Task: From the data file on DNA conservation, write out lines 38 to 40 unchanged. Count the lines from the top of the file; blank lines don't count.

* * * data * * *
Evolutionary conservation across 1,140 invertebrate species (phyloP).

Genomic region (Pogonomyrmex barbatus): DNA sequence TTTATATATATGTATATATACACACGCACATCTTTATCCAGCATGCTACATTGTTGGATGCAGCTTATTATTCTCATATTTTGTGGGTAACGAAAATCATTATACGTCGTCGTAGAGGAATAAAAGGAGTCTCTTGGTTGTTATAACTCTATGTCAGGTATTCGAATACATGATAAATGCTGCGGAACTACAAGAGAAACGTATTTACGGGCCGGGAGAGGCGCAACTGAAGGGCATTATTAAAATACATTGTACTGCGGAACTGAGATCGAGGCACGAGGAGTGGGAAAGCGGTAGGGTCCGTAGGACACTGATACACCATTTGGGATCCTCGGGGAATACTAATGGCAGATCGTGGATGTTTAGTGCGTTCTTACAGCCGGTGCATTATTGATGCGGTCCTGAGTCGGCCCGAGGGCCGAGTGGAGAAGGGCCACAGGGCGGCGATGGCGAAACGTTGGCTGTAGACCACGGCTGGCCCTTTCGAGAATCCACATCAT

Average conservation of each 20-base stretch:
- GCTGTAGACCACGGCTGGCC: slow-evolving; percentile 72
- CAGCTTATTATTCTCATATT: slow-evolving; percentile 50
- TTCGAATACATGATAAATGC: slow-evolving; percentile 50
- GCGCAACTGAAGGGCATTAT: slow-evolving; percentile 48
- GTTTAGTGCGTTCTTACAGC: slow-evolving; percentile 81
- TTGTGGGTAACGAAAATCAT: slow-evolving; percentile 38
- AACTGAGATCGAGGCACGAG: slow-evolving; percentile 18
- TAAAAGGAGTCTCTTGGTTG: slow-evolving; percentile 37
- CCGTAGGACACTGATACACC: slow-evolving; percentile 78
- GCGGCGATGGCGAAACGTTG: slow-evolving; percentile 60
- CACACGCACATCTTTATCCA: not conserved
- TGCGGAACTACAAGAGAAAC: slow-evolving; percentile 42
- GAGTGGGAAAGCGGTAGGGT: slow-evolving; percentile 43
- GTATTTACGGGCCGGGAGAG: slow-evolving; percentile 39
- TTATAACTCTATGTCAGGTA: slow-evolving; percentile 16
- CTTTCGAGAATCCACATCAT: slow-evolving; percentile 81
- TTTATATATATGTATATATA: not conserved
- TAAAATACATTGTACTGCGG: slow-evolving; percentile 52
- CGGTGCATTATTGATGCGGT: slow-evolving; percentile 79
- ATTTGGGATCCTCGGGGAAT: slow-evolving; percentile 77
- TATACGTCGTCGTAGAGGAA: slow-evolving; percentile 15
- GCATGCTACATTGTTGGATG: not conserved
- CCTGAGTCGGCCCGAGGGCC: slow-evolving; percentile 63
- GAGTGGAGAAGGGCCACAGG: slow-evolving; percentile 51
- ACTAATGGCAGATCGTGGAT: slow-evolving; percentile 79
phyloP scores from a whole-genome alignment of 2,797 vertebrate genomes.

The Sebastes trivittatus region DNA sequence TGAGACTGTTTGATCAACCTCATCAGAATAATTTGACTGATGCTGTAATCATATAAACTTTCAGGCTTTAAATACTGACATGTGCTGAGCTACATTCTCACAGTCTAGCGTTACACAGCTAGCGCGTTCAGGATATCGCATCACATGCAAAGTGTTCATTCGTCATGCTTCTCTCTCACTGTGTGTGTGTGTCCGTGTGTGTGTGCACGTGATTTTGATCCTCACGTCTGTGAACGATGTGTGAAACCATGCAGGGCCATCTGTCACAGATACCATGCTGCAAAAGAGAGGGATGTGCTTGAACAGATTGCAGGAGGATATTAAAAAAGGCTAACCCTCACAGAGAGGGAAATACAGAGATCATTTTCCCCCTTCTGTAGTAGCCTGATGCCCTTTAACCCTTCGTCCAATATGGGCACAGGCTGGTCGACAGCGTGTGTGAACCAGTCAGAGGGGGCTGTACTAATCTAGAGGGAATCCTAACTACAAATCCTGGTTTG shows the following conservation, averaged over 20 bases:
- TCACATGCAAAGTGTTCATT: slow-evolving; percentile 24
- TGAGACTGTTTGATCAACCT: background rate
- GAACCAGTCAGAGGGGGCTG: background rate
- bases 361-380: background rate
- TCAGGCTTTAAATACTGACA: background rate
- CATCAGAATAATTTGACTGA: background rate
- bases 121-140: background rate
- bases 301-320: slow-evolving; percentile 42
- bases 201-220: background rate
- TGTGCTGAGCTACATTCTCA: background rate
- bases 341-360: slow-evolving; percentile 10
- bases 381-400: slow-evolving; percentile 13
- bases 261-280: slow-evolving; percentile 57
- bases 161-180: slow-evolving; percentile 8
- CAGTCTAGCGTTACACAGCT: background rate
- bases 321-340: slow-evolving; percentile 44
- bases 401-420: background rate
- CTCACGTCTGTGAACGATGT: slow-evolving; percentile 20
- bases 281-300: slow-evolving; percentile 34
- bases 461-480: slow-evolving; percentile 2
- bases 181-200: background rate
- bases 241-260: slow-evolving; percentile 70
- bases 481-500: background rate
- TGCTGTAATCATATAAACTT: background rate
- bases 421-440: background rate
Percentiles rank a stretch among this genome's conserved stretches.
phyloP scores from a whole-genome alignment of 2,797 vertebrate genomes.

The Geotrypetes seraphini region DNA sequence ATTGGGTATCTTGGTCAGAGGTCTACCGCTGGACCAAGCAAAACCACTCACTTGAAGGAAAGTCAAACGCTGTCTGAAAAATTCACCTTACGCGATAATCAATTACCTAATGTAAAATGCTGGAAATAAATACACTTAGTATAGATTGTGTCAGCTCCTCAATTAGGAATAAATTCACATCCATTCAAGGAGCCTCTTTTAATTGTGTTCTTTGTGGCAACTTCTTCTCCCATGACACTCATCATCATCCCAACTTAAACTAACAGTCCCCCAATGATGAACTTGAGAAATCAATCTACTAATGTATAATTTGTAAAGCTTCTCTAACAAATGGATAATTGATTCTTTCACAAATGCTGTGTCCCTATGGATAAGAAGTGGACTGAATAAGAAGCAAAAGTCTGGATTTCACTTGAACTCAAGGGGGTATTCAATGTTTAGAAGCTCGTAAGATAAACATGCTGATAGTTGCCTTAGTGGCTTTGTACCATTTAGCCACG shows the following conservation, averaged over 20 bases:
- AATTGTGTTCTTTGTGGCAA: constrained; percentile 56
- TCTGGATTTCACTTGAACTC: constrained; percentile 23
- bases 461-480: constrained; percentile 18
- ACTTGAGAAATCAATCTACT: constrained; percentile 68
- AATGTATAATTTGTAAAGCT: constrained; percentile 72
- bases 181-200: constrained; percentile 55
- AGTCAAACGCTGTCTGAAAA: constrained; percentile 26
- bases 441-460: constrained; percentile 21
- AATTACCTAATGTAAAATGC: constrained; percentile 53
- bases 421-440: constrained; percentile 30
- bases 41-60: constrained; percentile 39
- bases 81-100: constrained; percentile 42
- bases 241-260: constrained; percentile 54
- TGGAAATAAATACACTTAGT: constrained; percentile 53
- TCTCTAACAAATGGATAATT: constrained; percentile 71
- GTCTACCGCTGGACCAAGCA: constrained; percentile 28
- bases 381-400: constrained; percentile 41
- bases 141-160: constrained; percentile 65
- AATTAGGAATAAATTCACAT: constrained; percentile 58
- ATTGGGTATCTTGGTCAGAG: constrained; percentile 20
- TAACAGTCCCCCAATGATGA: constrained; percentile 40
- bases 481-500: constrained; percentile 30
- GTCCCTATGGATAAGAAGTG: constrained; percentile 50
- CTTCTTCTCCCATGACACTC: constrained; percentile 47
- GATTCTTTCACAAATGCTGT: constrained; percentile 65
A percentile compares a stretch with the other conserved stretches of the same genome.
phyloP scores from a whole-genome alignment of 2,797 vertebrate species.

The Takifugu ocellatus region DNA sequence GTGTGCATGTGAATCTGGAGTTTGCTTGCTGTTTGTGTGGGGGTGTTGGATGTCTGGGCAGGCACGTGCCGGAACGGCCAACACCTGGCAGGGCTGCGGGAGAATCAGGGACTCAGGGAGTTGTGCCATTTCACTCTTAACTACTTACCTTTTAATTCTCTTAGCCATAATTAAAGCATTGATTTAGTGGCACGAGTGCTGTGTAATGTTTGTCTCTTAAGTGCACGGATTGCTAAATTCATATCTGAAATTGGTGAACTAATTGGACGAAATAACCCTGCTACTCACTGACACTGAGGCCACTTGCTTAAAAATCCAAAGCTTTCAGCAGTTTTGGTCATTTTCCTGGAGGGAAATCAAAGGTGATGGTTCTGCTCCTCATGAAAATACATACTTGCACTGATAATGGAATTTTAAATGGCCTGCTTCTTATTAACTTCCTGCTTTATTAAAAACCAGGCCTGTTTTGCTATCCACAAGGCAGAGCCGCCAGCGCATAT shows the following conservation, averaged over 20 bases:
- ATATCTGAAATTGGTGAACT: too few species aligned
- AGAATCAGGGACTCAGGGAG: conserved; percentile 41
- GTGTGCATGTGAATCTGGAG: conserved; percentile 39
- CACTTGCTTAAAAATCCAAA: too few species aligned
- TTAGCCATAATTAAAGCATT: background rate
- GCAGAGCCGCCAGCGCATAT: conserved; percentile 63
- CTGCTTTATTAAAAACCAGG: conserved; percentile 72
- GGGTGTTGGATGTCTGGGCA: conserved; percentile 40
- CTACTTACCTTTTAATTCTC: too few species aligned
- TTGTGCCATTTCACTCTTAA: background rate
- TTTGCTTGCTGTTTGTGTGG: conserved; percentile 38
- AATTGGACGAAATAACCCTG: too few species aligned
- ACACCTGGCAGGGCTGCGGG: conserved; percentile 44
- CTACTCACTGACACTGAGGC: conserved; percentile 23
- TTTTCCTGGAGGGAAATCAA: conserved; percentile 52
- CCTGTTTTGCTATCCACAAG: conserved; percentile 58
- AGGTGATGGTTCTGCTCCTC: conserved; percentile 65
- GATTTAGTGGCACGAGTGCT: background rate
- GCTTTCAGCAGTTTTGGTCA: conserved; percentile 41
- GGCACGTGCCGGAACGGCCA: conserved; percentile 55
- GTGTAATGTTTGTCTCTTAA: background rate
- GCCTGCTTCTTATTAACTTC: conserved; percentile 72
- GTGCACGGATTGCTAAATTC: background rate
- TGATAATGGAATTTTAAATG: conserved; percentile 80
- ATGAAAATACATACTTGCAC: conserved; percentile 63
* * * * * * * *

- bases 301-320: slow-evolving; percentile 42
- bases 201-220: background rate
- TGTGCTGAGCTACATTCTCA: background rate